Ovarian cancer has been shown to be the most lethal type of gynecological malignancy [32]. We found that although half of the patients with cervical cancer or uterine cancer survived for at least 100 months, half of the ovarian cancer patients died within the period of 40 months (Figure 5A) clearly indicating that ovarian cancer has the highest rates of early mortality and cancer-related death among the gynecological malignancies. The overall 5-year survival rate among patients with epithelial ovarian cancer is approximately 30% and has not improved over the last three decades because of a lack of effective screening for early-stage disease [33, 34].

 Figure 3 

Frequently altered genes in gynecological malignancies. (A) Genetic alterations (somatic mutations and copy-number changes) were analyzed in different kinds of gynecological malignancies in the TCGA dataset from cBioportal. The table shows the genes that are commonly altered at a frequency >10% among all of the gynecological malignancies. (B-E) Missense, in-frame, truncating, amplification, deletion, and fusion mutations were analyzed in the genes that were altered at a frequency >10% in panel a. Missense, in-frame, truncating, amplification, deletion, and fusion mutations are shown separately for (B) vulvar/vaginal cancer, (C) uterine cancer, (D) ovarian/fallopian tube cancer, and (E) cervical cancer in different TCGA datasets in cBioportal.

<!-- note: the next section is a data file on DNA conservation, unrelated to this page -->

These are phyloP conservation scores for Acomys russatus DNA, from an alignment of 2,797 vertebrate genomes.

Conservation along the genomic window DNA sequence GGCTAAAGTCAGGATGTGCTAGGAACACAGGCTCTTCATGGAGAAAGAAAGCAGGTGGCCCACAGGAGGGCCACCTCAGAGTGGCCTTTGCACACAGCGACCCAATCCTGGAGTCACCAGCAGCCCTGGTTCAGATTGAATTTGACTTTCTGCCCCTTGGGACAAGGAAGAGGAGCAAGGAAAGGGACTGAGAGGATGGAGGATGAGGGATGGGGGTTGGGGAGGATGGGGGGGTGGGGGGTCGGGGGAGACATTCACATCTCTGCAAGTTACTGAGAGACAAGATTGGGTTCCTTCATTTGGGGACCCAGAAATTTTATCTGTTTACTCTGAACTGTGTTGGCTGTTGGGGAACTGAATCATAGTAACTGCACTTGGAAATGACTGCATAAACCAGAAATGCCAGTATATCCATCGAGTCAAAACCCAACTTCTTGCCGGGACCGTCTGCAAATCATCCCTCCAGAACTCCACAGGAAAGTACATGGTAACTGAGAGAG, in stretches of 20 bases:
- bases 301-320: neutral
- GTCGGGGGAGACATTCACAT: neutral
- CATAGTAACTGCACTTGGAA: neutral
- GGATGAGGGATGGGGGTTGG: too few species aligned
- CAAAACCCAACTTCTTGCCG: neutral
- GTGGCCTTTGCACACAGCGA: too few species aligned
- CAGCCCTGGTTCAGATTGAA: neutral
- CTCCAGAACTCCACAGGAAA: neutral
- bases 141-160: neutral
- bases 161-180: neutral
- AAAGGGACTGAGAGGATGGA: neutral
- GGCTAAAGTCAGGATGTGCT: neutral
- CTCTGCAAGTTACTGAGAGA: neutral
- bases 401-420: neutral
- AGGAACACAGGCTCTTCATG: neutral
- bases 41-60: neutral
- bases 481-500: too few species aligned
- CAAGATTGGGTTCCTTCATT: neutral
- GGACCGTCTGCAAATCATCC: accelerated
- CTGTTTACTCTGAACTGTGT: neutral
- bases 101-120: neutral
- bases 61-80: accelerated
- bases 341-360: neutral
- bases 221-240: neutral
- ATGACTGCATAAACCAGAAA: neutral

J Cancer Image (Click on the image to enlarge.)
 Figure 4 

Specific genes and their alteration status in gynecological malignancies (A) Percentage alteration (mutation and copy-number changes) in the genes mutated at >10% frequency in different kinds of gynecological malignancies and in the MSK-IMPACT cohort containing 10,945 samples of different kinds of cancer. (B-F) Number of missense, truncating, in-frame, and other mutations present in different kinds of gynecological malignancies and the MSK-IMPACT cohort.

J Cancer Image (Click on the image to enlarge.)
 Figure 5